With its focus on strength and stability, Pilates is ideal for runners.

Pilates strengthens as well as lengthens the body. It stabilizes and brings awareness to your weaknesses.             People see Pilates and yoga as interchangeable, but they’re not. Pilates strengthens you through length. Yoga – the odd pose aside – is more about opening and relaxing, but with Pilates you take the movement to its full length, you are moving your muscles eccentrically [lengthening], not concentrically [contracting], and making sure they are functionally robust as well as becoming more flexible.

This mat-based routine can be done in your living room and focuses on the four main pillars of running motion: rotation, leg mobility and hip extension, back extension, and core control.  The first few times really focus on getting your form right, rather than completing the allotted time, in order to get the correct movement patterns into your brain.

The workout

Aim to perform each move for 30-60 seconds and do the routine once to twice a week to become stronger, more powerful and better equipped to stay on the road and away from the physio

 

Clam hips off floor

With one elbow and knee on the floor, directly under your shoulder, draw your abs in towards your spine; Raise your entire body, keeping your neck long. On the exhale open your knees from glutes, squeezing your heels together. Inhale on the return. Repeat on the other side.

 

 

 

 

 

Bridging against wall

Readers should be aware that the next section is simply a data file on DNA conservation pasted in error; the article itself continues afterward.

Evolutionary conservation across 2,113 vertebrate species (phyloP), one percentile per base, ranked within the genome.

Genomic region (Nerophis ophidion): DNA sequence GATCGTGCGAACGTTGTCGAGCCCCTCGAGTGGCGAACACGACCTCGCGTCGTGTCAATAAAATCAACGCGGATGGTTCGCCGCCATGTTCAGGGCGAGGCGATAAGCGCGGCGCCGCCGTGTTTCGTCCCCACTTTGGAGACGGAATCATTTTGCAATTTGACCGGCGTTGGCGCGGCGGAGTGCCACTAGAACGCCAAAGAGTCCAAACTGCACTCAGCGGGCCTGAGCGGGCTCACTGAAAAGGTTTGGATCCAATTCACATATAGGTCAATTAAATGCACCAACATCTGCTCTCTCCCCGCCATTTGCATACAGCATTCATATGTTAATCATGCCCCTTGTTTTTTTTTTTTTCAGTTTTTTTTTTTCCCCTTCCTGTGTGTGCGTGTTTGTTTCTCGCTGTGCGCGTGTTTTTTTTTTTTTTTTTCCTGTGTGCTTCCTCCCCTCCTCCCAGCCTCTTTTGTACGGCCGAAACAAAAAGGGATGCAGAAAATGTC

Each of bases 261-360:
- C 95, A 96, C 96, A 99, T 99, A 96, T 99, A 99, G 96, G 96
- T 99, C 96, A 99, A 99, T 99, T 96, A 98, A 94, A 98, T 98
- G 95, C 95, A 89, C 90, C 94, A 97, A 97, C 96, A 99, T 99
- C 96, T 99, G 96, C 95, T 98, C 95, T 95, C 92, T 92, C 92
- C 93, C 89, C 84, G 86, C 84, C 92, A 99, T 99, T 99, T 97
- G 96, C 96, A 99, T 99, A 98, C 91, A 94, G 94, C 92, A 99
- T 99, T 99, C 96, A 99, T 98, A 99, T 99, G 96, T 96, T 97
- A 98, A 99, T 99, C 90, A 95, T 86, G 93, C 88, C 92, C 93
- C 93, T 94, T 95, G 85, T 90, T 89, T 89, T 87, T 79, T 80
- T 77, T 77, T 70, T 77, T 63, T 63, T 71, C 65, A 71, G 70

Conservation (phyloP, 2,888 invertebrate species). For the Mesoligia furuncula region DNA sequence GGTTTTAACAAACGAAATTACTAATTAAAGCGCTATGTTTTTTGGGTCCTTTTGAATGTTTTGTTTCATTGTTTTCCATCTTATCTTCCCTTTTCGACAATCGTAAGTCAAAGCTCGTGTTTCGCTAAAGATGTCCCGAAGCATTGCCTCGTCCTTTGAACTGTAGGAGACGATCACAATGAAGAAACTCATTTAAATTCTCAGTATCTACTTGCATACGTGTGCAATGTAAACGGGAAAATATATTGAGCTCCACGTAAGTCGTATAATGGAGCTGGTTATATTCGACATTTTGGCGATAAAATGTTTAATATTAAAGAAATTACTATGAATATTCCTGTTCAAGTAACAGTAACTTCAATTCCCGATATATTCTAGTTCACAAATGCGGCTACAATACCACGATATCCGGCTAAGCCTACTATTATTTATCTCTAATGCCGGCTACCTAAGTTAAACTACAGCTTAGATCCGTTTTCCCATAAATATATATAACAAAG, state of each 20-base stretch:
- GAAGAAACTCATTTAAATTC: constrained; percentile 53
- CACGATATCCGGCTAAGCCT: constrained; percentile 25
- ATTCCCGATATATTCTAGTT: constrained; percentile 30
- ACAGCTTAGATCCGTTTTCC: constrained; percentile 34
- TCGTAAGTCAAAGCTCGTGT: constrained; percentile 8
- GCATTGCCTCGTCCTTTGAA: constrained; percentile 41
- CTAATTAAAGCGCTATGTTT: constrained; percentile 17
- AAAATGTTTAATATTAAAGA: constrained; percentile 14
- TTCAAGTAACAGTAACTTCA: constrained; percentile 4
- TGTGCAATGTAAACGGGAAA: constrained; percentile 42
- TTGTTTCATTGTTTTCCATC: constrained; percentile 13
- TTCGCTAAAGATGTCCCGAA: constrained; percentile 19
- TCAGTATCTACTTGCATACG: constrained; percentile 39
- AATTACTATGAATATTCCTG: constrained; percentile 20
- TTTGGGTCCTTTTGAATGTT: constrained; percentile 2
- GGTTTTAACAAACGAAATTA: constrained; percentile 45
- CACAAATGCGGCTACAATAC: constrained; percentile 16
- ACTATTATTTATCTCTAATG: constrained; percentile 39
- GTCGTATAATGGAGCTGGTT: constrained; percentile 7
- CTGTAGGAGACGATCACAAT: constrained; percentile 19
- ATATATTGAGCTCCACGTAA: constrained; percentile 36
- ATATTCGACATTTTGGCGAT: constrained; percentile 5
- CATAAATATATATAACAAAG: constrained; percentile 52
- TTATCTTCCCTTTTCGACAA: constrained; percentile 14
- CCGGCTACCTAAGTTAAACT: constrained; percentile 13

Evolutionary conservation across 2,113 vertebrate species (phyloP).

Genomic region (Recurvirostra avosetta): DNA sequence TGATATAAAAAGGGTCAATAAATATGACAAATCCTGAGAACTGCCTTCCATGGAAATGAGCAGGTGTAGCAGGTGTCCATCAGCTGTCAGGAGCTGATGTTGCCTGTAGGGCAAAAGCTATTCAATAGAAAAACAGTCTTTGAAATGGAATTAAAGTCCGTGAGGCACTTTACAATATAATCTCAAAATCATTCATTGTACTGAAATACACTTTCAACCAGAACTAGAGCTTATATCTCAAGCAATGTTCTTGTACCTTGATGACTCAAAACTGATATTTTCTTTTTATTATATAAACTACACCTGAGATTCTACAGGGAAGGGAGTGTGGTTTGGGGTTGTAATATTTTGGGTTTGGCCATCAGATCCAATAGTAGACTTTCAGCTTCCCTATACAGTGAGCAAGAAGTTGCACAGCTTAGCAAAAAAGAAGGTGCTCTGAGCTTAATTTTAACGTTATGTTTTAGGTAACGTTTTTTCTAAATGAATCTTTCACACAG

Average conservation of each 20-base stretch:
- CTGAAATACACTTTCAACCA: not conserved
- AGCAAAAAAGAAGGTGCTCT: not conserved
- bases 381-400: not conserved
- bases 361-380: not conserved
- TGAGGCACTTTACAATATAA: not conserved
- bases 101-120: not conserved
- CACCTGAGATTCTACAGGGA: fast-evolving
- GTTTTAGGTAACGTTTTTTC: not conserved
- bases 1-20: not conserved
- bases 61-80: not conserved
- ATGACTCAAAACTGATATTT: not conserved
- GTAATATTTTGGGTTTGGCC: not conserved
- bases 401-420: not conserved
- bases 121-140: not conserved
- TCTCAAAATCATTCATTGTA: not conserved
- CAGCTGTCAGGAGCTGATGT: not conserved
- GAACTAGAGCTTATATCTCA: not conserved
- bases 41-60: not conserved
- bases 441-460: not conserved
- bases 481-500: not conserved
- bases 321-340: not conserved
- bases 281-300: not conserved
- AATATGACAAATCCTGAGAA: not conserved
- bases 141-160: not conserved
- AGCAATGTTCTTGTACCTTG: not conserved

Place your feet flat on a wall, lower legs parallel to the floor. Draw your abs towards your spine, inhale and raise your body, squeezing your glutes together. At the top exhale and lower your spine vertebrae by vertebrae. Advanced move: try one leg at a time.

 

 

 

 

 

Tree

Raise one leg at 90 degrees to floor, toes pointed. Keep the other leg horizontal, an inch off the floor, toes pointing away. Draw your abs in, clasp your hands round your thigh and lift your body by walking your hands up your leg as high as possible. Walk them back down. Repeat on the other leg.

 

 

 

 

 

 

Lower abdominal toe taps

Lie on the floor. Raise your legs so your lower leg is perpendicular to the floor. Draw your abs in towards your spine. Slowly tap one leg to the floor and then the other. Challenge yourself to not move your pelvis.

 

 

 

 

 

Short spine

With your abs drawn in, raise your legs so they’re perpendicular to the floor; exhale and slowly take your legs over your head; inhale, then exhale and lower your spine with your legs in a diamond shape, pushing your spine into the mat vertebrae by vertebrae.

 

 

 

 

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